In a previous post, greatcharlie, hinting at its suspicions about Kim, hypothesized that there was the possibility that Kim was directing a duplicitous efforts at Trump but at South Korea. (That possibility was also likely among the “what ifs” considered by the Trump administration before the meeting.) For example, Kim might have sought to talk to Trump in order to better convince the Seoul that his country’s purpose is peaceful. A signal of success with such a deceitful purpose would be a unilateral decision by South Korea to halt their participation in US-led military exercises. Even better for him would be a request in the near future by South Korea for partial, substantial, or the complete withdrawal of US forces from their country before or simultaneous with an agreement to dismantle his country’s nuclear weapon and missile programs. Hopefully, Pyongyang is not engaged in an active strategy to gain control of the Korean Peninsula by convincing South Korea to buy into the fantasy that it too wants to create conditions for peaceful relations. If it does, things certainly have not been moving in favor of it. Mens impudicam facere, non casus, solet. (Impurity is caused by attitude, not events.)

Believing that he could shape events on the Korean Peninsula in his way, Kim, before the Singapore talks began, took affirmative steps in support of engagement with the US to include a superficial charm offensive in which he was presented as an exponent of denuclearization, unification, and peace. He sought to prove that he no longer the source of dread and terror in Northeast Asia, the Continental US, and everything in between. However, he had already shown enough of his hand to sufficiently convince Trump that his intentions were potentially nefarious.

Any Nefarious North Korean Plans to Exploit Singapore Likely Stymied by Culture Shock and the Realism of Trump

Culture shock is the feeling of disorientation experienced by someone when they are suddenly thrust into an unfamiliar culture or way of life. The possibility that Kim may have had a bout with culture shock while moving through Singapore should not be discounted. Certainly Kim is familiar with the world outside of North Korea, reportedly having attended the private English-language International School in Gümligen near Bern, Switzerland from 1993 to 1998. It was also reported that Kim attended the Liebefeld Steinhölzli state school in Köniz near Bern under an assumed name from 1998 until 2000. However, Singapore is not a European country. Singapore is one of the four economic tigers of Asia that have consistently maintained high levels of economic growth since the 1960s. That growth was impelled by exports and rapid industrialization. The other tigers include South Korea, Taiwan, and Hong Kong. In Singapore, Kim saw what a small Asian country could achieve by successfully marshalled the energies of its people to create was the site. It was his dream for North Korea. He undoubtedly though how much he wanted it and despite keeping his mind on the revolutionary path, wondered whether there might be a real possibility of guiding his country to such economic height by working with the US and international community.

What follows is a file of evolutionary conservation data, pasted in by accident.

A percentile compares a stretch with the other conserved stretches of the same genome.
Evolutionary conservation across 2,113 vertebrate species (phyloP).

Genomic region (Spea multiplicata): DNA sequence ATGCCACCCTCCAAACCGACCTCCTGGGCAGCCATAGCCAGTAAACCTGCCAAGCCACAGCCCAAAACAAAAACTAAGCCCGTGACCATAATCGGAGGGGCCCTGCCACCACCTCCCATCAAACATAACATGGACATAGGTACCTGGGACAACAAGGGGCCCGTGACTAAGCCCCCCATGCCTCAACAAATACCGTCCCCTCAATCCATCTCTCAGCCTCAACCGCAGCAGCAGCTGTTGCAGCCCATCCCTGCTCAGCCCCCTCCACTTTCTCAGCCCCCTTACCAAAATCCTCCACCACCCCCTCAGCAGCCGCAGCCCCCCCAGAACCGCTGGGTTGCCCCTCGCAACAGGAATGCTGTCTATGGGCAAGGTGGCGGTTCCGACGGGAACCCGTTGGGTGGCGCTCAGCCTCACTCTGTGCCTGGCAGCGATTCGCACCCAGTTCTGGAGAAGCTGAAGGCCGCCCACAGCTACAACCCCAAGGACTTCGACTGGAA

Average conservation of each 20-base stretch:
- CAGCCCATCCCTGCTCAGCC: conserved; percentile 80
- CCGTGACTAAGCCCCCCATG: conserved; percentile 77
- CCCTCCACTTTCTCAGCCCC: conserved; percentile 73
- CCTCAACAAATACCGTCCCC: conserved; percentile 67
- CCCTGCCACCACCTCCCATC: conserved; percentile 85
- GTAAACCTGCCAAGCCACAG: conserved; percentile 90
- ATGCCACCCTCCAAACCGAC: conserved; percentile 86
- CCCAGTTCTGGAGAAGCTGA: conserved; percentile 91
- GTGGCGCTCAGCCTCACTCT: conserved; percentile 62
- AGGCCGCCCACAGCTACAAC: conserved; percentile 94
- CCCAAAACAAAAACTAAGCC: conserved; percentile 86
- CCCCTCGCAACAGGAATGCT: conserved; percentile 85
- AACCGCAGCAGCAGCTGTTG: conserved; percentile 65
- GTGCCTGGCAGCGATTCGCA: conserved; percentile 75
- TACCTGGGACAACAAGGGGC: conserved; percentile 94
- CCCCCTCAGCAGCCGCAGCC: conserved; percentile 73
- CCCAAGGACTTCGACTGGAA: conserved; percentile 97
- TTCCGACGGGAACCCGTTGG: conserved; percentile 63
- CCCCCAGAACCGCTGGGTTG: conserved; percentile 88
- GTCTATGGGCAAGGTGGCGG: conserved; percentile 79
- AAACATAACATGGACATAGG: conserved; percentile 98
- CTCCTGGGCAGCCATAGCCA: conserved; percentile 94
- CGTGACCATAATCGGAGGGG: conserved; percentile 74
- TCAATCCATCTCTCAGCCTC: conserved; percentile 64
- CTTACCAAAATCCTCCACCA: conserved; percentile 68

Perhaps while in Singapore, he may have considered putting aside any potential nefarious plans and playing things by ear. Indeed, whatever part of Pyongyang’s effort was superficial had to make way for what was authentic: the promise of a bright future for North Korea. The Singapore talks were marked by the very apparent graciousness and humanism displayed by Trump. Even for the most skeptical, the interaction would have been intoxicating. Trump may be difficult for foreign capitals to discern perhaps because there is also the background noise of critics with their varying levels hostility. Among the many things that dissatify  them about Trump is the fact that his approach to nearly everything is not business as usual: decision making based on political expediency. A heavy dose of realism is typically injected into his exchanges. Whatever follow-on steps that are agreed upon will be concrete. It is very likely that even after Singapore, the event lingered in Kim’s psyche, leaving him a condition different from the time before the summit. His old habits and faculties have likely been effected by the event. It is Kim’s choice to either entertain and perhaps pursue all of the new considerations or shun what transpired, erase all traces of it or setting the matter off to the side while proceeding in his ways. Nevertheless, there was little doubt for Trump, who actually negotiated directly with Kim, that Kim understood his exposition in Singapore.

After having opened the eyes of Kim and officials in Pyongyang to the opportunity put before them, a satisfactory, inviting gateway must be created for them to cross through to a new reality, on both nuclear weapons and their country’s future. Although ongoing sanctions are also an incentive and helped get the diplomatic process started, a far more positive way is needed to push Pyongyang up and out from depths in which it has put itself. Trump has apparently reasoned out what course the process will take. Reportedly, he accepted that he needed to be somewhat patient and act intently, with diligence, which naturally mean taking time to make certain things are correct. Trump has an understanding of human nature, and even sympathy for human frailty. He can project empathy. One of Trump’s greatest strengths is his capacity for listening.  Indeed, Trump, via the summit, successfully interviewed Kim. From what he heard and did not hear in their one-on-one session, Trump feels that he better understands Kim’s thinking and intentions. After committing to being patient, a diligent person expects receive fruit from their efforts. Hasty people may receive something transitory, but likely unsatisfactory for the long term.